Besides her position at the college bookstore, Staubach is a founding member and co-chair of the Connecticut Children's Book Fair, on the board of Curbstone Press, past president of the Connecticut Center for the Book, past board member of the New England Independent Booksellers Association, past board member of the American Booksellers Foundation for Free Expression, former vice president of the American Booksellers Association, a columnist for NACS's College Store magazine and last but not least, a potter and author of Clay: The History and Evolution of Humankind's Relationship with Earth's Most Primal Element (Shelf Awareness, October 19, 2005).


Image of the Day: Katrina Benefit

At a recent benefit for KARES (Katrina Arts & Relief Emergency Services) and a party for New Stories from the South 2008 edited by ZZ Packer (Algonquin) at the Housing Works Bookstore in New York City: Packer (l.) with Tayari Jones, author of Leaving Atlanta and The Untelling.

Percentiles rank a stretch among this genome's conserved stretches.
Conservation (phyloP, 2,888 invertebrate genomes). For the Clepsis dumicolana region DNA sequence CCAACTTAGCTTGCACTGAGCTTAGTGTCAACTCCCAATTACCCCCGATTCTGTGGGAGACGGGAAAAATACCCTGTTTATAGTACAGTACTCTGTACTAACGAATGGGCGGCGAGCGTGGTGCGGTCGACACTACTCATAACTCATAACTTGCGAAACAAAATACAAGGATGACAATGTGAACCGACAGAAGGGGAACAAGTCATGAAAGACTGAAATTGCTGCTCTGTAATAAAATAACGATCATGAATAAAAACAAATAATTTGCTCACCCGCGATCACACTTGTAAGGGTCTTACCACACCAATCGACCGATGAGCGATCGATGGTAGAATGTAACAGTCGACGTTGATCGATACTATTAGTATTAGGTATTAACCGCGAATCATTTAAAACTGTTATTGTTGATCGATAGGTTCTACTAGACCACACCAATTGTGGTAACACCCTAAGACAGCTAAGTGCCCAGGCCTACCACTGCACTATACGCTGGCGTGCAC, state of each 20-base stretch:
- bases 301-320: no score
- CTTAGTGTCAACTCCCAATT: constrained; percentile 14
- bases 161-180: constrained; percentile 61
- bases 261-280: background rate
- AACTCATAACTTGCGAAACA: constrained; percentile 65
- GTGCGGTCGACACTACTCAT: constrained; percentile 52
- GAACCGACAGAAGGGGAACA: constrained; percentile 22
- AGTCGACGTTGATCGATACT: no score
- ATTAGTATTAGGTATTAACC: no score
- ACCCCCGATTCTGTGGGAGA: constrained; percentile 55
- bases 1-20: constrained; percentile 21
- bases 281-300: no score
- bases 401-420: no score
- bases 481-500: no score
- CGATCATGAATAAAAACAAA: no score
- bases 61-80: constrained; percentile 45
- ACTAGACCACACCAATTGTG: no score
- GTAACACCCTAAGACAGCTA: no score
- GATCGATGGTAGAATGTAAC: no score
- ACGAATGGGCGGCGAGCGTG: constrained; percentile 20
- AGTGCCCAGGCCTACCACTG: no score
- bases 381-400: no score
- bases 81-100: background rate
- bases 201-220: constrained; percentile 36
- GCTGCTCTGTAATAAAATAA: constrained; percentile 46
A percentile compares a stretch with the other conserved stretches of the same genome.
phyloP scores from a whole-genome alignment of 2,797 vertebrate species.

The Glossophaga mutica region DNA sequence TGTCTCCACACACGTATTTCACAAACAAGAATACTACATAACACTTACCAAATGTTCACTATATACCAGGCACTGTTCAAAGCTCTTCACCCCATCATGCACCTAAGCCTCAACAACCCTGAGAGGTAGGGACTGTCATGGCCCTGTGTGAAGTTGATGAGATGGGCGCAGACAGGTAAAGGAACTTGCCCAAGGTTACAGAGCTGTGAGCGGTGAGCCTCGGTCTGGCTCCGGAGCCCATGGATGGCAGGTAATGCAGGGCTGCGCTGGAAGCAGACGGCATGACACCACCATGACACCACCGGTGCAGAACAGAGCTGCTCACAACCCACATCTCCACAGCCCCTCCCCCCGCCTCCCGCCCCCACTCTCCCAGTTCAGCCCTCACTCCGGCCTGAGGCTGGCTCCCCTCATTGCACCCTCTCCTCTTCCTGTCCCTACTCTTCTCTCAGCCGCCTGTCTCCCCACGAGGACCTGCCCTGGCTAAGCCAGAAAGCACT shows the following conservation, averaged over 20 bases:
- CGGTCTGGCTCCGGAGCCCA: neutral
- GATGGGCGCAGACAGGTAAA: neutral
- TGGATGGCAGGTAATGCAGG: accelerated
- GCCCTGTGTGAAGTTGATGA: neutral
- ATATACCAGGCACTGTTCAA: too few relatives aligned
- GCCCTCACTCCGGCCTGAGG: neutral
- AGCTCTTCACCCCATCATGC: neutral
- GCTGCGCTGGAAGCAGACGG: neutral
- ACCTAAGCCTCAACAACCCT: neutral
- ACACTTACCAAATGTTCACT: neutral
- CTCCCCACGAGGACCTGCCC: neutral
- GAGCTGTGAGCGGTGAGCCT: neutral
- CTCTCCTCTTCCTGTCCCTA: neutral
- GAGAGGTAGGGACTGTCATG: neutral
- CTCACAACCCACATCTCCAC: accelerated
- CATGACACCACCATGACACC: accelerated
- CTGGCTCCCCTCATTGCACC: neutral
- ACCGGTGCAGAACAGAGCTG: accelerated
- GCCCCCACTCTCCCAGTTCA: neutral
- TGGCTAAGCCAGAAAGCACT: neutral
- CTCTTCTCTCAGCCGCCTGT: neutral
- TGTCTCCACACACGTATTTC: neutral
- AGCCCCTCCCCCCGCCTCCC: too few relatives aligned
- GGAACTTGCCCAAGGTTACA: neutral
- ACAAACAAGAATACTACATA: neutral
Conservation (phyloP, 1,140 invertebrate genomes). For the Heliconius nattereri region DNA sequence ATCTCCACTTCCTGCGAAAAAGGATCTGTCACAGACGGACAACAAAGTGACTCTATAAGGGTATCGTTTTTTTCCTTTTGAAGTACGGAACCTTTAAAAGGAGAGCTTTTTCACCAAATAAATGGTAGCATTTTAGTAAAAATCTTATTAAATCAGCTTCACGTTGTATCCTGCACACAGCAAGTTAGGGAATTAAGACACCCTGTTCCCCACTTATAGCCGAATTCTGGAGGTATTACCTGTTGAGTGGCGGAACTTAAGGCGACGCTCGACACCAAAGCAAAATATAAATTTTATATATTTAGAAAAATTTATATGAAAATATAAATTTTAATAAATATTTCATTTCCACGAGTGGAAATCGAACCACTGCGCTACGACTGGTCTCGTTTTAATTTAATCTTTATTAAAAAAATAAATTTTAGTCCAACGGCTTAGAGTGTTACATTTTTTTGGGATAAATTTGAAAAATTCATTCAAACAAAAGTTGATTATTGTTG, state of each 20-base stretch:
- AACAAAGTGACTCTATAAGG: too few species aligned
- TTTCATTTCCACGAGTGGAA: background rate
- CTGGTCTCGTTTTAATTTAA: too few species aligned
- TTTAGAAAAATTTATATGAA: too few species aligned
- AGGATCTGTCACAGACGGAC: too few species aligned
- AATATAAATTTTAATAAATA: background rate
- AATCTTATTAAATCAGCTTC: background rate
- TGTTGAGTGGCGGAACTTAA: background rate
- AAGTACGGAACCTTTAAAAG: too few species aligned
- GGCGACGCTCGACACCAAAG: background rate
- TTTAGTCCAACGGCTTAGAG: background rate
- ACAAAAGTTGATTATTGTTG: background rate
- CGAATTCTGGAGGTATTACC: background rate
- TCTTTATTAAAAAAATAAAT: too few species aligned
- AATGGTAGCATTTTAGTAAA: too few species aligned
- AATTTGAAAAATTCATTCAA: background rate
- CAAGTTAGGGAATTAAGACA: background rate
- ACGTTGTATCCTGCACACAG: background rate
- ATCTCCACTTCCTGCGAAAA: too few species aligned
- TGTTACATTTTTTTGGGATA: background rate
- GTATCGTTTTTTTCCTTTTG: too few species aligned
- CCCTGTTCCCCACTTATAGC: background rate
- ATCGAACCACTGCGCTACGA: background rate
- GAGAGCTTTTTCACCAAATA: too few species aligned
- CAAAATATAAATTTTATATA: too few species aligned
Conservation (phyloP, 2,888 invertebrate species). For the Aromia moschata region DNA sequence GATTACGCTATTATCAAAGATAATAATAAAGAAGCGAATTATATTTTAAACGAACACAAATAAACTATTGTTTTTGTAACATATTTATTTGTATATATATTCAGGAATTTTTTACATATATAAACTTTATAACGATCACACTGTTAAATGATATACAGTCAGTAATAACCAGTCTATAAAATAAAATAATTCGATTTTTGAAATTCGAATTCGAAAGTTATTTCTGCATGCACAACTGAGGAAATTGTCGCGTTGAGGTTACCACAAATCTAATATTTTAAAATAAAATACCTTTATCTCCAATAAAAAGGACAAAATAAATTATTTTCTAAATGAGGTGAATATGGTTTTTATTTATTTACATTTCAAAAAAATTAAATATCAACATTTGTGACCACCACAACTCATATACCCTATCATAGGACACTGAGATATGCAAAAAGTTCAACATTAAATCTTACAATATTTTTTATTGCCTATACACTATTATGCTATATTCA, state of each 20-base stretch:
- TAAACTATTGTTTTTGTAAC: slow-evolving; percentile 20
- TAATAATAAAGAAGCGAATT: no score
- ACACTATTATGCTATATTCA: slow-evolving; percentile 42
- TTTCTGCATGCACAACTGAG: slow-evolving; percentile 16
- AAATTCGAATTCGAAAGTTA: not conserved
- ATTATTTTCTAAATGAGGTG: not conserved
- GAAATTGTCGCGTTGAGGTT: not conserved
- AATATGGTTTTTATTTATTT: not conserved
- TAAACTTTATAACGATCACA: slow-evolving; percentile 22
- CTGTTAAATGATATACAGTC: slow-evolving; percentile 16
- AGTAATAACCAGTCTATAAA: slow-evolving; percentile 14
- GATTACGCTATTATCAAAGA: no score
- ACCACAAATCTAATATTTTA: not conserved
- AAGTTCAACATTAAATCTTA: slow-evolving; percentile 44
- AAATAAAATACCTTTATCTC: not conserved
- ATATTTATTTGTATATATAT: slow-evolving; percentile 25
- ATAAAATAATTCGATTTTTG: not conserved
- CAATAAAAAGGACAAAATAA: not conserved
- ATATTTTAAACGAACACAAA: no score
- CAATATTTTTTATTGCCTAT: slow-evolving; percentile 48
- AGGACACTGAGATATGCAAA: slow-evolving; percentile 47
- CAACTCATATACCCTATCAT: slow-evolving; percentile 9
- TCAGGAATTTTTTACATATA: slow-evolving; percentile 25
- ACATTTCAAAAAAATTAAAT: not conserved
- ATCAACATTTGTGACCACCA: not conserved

Media and Movies

Warner Bros. and the Full-Throated Protest

Warner Bros.'s decision to move the air date of Harry Potter and the Half-Blood Prince to next July from this November has led legions of Potter fans to protest in a variety of ways, including through an online petition, YouTube videos and a barrage of e-mails to studio staff, the Wall Street Journal reported today in a front-page story.

"The withering attacks over a family-friendly franchise like Potter show how the nature of fan uprisings has grown increasingly hostile," the Journal wrote. "Thanks to the Web, angry fans can arm themselves with the latest information and speedily deliver profane brain dumps straight into executive email boxes. . . . Warner Bros. is in some ways a victim of the same forces that drove its success. The five prior Potter films have grossed almost $4.5 billion in world-wide box-office revenue, making the series the biggest franchise in history. In the past, Warner Bros. has invited staffers of Potter fan Web sites to movie premieres to help whip up hysteria ahead of upcoming movie releases. With its transgression, Warner Bros. inadvertently unleashed this powerful force against itself."